FOX 10 News Camera flying interview

PICTURE PERFECT: Man takes pictures, 15,000 feet up in the air

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“Skydiving, as one can imagine, is dangerous enough, but try to imagine the added element of trying to capture the perfect picture, 12,000 feet up in the air. One photographer does exactly that, as a career.

“As a kid, I’ve always been pretty active, always enjoyed extreme sports, whether it was doing the skateboarding thing or riding bicycles,” said Niklas Daniel. “In this case, this was just another thing I wanted to experiment with.”

One can call Daniel a skydiving expert. To date, Daniel has made more than 10,000 jumps, and counting, and he is now known as one of the best behind the camera, at 12,000 feet.

Daniel’s love for photography began at an early age, and after falling in love with skydiving, he blended his two passions.

“The moment is very fleeting,” said Daniel. “So, if you have a shot in your head that you would like to create, it takes a lot of practice, a lot of training, also a little engineering to try and put that together.”

Daniel also described the difference between photography works that take place on terra firma, and those that take place up in the air.

“If you’re taking a photograph on the ground, depending on the subject, you maybe have the ability to take a test shot, take a look at the settings, and then be able to adjust until you get that right shot,” said Daniel. “Skydiving is more of sport photography, where they’re trying to get that perfect shot and it’s not something that you can recreate necessarily.”

Daniel said in order to be a good aerial photographer, you’d have to be a great skydiver.

“Not is it enough that I have to fly my own body or my parachute for example, but I have to be able to do that without having to think about it that much that I can now focus on the shot,” said Daniel. “In addition to that, I have to be very aware of my closing speeds with other people, the distance I’m away from them and I also have to remain altitude aware. I can’t look at my altimeter constantly, because that would ruin the shot.”

Equipment is also important. Daniel’s helmet works as his rig, and his tripod is his own body.

Over the years, Daniel has documented other people’s jumps, along with the formation of skydiving teams. He has also produced training video. Daniel said some of his favorite pictures to take are during competition with his team.

“I really enjoy the pressure of having to get a specific shot, and then being able to present that to the judges,” said Daniel. “That’s been my expertise, but I also really enjoy the off-the-wall projects, so whether someone wants to light a parachute on fire or something kind of more in that direction. Something you don’t see everyday.”

Besides doing what he loves everyday, Daniel also gets to share his passion with others who might not get the chance to. He and his wife, Brianne, support “Operation Enduring Warrior” by donating their time to help wounded veterans enter the sport of skydiving.

Skydiving, one could say, is a sport that has taken Daniel to heights he never could have imagined.” – reported by Danielle Miller of FOX 10 News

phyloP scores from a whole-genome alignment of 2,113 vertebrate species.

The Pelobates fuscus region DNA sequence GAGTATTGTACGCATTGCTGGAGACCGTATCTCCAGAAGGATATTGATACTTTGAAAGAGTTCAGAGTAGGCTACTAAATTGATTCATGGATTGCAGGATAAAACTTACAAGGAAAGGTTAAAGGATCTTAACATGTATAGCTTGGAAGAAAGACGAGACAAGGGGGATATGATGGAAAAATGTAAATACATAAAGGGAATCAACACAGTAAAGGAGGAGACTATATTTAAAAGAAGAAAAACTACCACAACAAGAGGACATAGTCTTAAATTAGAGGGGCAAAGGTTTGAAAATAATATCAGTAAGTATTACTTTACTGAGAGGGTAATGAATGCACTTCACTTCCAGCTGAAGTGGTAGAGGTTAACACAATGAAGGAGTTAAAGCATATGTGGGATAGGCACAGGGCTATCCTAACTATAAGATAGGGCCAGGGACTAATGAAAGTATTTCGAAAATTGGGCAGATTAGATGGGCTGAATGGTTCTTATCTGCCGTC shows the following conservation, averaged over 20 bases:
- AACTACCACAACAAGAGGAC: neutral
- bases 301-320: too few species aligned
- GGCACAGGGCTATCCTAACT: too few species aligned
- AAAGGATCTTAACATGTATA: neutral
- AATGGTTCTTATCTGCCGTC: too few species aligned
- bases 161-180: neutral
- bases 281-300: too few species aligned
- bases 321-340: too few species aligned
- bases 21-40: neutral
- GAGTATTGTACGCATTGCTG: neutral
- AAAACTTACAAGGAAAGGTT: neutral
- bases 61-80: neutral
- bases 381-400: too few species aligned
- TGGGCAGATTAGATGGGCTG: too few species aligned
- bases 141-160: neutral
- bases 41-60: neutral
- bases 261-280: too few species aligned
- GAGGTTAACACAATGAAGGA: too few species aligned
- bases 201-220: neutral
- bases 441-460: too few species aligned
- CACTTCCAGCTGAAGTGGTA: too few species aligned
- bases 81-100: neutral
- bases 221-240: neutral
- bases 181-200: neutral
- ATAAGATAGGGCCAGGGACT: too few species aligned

For more information on skydiving photography, please click here, and check out the PictureCorrect interview by Richard Schneider.

 

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Skydive Radio Photo of the Week Show #216!

I would like to thank Dave at Skydive Radio for making my image below their pic of the week! Skydive Radio is the world’s leading internet radio show dedicated to the sport of skydiving.  Weekly episodes include commentary, feature interviews with industry insiders, listener-contributed photos, and e-mails from an audience that spans the globe.

Click here for a behind the scenes look at how the image was captured.

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AXIS Flight School on 60 Minutes

 

 

photoBrianne Thompson and  Niklas Daniel of AXIS Flight School, with Steve Curtis of Arizona Arsenal, recorded some video footage for Go Pro on October 22nd, 2014. Parts of the video were featured on the 60 Minutes segment “GoPro Moment” on February 4th, 2015. The final edit is scheduled to be released on Go Pro’s You Tube Channel very soon. Special thanks to: Samantha, Trunk, Wade and Robin for helping us get the shots!

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Screen Shot 2015-03-13 at 11.36.32 AM60 Minutes SportsScreen Shot 2015-03-13 at 11.32.25 AMGoPro Moment IntroScreen Shot 2015-03-13 at 11.33.18 AM  Curtis and Brianne flying head downScreen Shot 2015-03-13 at 11.34.07 AM  Brianne approaching the slip and slideScreen Shot 2015-03-13 at 11.35.15 AM Brianne on the slip and slideScreen Shot 2015-03-13 at 11.36.10 AMCurtis demonstrates precision on landingScreen Shot 2015-03-13 at 11.37.42 AM60 Minutes end credits, Curtis, Brianne and Nik build a “3-stack” over Skydive Arizona with their high performance canopies.

 

Swoop footage on the Travel Channel

Recently I was contacted by cheri sundae productions, who expressed interest in airing some of my canopy footage on  the Travel Channel‘s “When Vacations Attack“.

Even though the shot was my idea, I have to give credit to Brianne Thompson of AXIS Flight School for making it happen 🙂 Recorded by two back-to-back GoPro‘s (see right), the individual footage was put together and then slomo’d to get the desired effect.

To view the segment, please click here => SKYDIVE FACEPLANT – A skydiver crashes into a parking lot at 40 mph and survives.